HOUSTON -- When the Houston sideline started its customary kickoff dance, up 52-31 on Navy with 41 seconds left, this time a full stadium of over 40,000 danced behind it. The dancing started when Tom Herman arrived in January as a means to self-start an atmosphere for a team that had grown accustomed to empty home crowds.
After a few moments, the student section stormed the field, bookending a day that started with enough hype to draw President George H.W. Bush out to deliver the coin toss.
"Yeah, I told our guys, cool stuff happens to winners," Houston head coach Herman said after the game.
Cool stuff is happening to Houston. Like hosting an American Athletic Conference Championship next Saturday. If the Cougars win, that would almost certainly send a 12-1 UH to the New Year's Six bowls as the non-power representative. Formerly shoddy home attendance has spiked to sellout crowds; the Cougars' 2015 home average was their highest since 1968 in the Astrodome.
Houston is doing really cool stuff, like forcing No. 15 Navy so far off balance that the triple-option Midshipmen passed for 317 yards and ran for 147. Cool stuff like scoring 30 or more points in 11 games this year, and 45 or more in six of those. Cool stuff like bending physics on offense with quarterback Greg Ward Jr. and receiver Demarcus Ayers.
"We use the term now, 'You gotta add a little sauce.' You can't be walking around here acting all dry," Ayers said. "You gotta have a little juice, a little sauce. Sprinkle something on there for flavor. Walk around with your chest out and carry yourself in a nice way. People are noticing us now, appreciating what we're doing for the city of Houston. We just want to show up for them now."
Everyone has noticed Herman, the former Ohio State offensive coordinator-turned-single hottest name in coaching rumors. So, if Houston wants to keep these sellout crowds at brand-new TDECU Stadium, it has to play like a Power 5 program off the field.
"Coach Herman and I talk, his agent and I talk," Houston athletic director Hunter Yurachek said after the game. "I know where he stands as far as the University of Houston is concerned, and I'm very confident that he will be the head coach at the University of Houston next year.
"We've made a significant investment that has not gone unnoticed to try to retain coach Herman and his staff [a raise that would put Herman at $3 million annually, per reports], and we've not yet completed that deal."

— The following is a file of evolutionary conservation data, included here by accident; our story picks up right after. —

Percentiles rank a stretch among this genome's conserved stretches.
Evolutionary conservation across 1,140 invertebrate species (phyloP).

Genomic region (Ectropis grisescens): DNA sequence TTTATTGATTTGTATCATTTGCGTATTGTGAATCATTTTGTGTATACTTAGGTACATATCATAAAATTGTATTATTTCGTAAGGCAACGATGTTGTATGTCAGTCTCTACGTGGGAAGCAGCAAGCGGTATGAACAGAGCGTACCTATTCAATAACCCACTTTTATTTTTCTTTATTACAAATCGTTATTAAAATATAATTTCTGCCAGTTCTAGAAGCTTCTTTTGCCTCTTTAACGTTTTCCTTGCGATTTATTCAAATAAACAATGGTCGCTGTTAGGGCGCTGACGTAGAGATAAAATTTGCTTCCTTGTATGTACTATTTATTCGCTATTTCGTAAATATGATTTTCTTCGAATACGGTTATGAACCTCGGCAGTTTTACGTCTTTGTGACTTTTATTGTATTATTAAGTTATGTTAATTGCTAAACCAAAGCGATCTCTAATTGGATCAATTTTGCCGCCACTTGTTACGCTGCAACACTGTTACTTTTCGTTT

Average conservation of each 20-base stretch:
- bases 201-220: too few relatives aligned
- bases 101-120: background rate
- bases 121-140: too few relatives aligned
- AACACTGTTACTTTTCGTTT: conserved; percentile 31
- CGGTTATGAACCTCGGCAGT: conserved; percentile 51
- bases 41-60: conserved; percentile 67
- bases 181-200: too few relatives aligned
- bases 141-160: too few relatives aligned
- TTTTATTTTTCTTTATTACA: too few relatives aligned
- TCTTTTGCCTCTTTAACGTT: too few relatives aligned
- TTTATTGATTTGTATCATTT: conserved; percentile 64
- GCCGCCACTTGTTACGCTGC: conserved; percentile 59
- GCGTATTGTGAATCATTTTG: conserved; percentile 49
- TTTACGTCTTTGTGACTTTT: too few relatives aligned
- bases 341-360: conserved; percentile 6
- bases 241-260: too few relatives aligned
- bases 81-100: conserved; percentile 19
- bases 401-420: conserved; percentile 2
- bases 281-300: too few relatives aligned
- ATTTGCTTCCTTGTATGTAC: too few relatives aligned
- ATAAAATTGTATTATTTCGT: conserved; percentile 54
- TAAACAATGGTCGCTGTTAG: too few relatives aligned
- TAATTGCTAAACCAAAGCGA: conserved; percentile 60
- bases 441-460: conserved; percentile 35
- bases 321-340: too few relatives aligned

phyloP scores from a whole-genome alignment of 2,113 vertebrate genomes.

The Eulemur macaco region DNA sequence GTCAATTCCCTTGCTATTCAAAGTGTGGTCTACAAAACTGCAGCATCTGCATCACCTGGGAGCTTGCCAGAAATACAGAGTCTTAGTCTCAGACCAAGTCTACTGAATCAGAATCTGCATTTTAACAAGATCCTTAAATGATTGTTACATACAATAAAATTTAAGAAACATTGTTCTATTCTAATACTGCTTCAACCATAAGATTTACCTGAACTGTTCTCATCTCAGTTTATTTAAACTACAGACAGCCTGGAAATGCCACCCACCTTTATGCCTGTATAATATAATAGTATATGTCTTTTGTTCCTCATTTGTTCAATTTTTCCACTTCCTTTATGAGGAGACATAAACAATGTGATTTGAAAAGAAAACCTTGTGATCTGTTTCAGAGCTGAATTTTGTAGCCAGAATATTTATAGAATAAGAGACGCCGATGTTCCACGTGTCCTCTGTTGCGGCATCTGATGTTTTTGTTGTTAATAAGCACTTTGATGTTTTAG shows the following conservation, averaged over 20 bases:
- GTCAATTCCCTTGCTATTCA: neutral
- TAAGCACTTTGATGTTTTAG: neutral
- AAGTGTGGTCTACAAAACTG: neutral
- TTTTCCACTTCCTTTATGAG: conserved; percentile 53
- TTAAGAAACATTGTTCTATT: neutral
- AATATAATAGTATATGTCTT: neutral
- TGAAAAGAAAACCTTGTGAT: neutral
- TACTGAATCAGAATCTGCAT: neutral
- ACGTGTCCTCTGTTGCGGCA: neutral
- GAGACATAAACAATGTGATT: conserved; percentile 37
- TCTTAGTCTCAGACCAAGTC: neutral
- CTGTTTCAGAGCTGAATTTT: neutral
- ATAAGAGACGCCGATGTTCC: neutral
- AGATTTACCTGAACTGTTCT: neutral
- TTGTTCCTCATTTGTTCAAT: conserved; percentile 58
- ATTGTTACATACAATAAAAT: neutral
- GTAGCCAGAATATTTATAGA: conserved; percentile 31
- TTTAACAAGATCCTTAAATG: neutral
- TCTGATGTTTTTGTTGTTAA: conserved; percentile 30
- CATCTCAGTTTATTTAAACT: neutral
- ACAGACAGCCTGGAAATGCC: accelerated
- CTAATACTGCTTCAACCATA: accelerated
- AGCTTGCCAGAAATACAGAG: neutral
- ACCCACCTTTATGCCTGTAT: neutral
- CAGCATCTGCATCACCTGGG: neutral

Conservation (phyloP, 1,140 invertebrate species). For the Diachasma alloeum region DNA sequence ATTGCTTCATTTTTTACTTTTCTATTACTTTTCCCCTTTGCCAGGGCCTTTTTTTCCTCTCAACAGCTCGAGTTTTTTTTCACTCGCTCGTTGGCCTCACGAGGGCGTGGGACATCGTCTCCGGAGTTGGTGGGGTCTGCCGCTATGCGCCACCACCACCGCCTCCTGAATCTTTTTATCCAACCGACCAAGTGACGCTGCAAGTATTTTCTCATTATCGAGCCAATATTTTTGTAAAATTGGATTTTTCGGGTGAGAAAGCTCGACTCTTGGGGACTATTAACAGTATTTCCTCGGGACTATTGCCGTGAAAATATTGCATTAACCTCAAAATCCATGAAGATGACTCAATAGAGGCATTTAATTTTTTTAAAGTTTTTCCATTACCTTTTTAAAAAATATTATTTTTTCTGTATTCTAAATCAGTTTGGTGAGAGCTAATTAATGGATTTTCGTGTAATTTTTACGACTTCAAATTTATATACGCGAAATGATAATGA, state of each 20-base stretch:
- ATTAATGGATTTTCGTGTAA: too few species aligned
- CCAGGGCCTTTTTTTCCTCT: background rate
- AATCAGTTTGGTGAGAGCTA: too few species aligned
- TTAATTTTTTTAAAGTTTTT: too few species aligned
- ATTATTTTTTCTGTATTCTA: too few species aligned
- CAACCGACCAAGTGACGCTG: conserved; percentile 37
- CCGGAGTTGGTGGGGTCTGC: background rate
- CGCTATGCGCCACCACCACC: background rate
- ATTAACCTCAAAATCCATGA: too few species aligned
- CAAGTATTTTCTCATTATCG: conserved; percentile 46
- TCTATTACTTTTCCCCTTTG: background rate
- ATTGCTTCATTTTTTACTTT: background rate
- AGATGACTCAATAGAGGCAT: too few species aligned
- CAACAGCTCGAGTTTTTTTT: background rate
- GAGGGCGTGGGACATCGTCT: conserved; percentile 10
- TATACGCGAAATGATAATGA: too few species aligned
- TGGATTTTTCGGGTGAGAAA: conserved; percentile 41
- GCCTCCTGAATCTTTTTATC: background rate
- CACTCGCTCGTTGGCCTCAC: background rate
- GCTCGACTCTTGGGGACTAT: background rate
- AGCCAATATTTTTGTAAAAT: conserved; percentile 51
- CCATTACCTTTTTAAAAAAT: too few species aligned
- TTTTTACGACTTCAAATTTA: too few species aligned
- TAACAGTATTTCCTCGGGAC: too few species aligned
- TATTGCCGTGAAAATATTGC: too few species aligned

A New Year's Six bowl would deliver the AAC and Houston a $6 million payout to be split between the conference and the participating school. Ask Yurachek about how best to reinvest such a windfall into Houston's $40 million budget, and he doesn't talk about buildings.
Houston's sales pitch to Herman, a coach with Texan roots, is looking better than any other Group of Five school's could: stay at home in nice facilities and recruit in a talent-rich area. It's not quite the Big 12, but it is Texas. If you win, fans will show up and people will spend money.
"Getting to a New Year's Six bowl would be significant, but looking at the future in 2016, with season ticket sales and donations, with opening up at [the Houston Texans'] NRG Stadium against Oklahoma, and what all of that could do for us could be even more significant," Yurachek said.
So far, so good, at least on the record. Rumors of a done deal between South Carolina and Herman were quashed this week. If Herman's internal message to players is true, Houston's extra game next week means he's refusing to entertain any offer for seven more days.
"We had a meeting at the start of the week, and he said, 'I'm not going to talk to anyone about any other job or be in communication with anyone, because I have a task at hand,'" Ayers said. "I don't know what other jobs he'd been talked about with. But he for sure told us he killed the South Carolina thing. He told us this is where he wanted to be, and if anything happens, it's not gonna be right now.
"This is important to him right now. I think the guys really appreciated that."
Herman has been vocal in his desire to change the Houston mind set, talking to SB Nation in October about how cleaning the carpets of the football facility each week helped set the tone for recruiting.
Even Herman had to admit that Saturday was the best example yet of Houston's potential. Despite a short week of prep coming off of Houston's sole loss, a flashy offense beat a ranked opponent on a national broadcast in front of a sell-out crowd. So the carpet looked really nice.
"Yeah, that's a great way to put it," Herman said. "Our guys executed a great game plan with passion and energy and the fans were off the charts. Each time we go out and make fans and students and alumni proud, it's another notch in the belt, another positive to make more and more people want to come out and watch we have going on."
Having employed Art Briles and Kevin Sumlin in the last decade, UH understands where riding the wave with a red-hot coach takes a mid-major. Tony Levine won 15 games in his final two seasons at Houston, but winning isn't enough.
"There's no doubt about that. It's more than having a winning record to engage a fan base. Look at the way Coach Herman uses social media. He helped developed our 'H-Town Takeover' marketing campaign. It's spread from inside the football program to our entire athletic department and now to this community."
The imperative isn't to advertise Houston as a destination for program builders, but a residence to its current architect.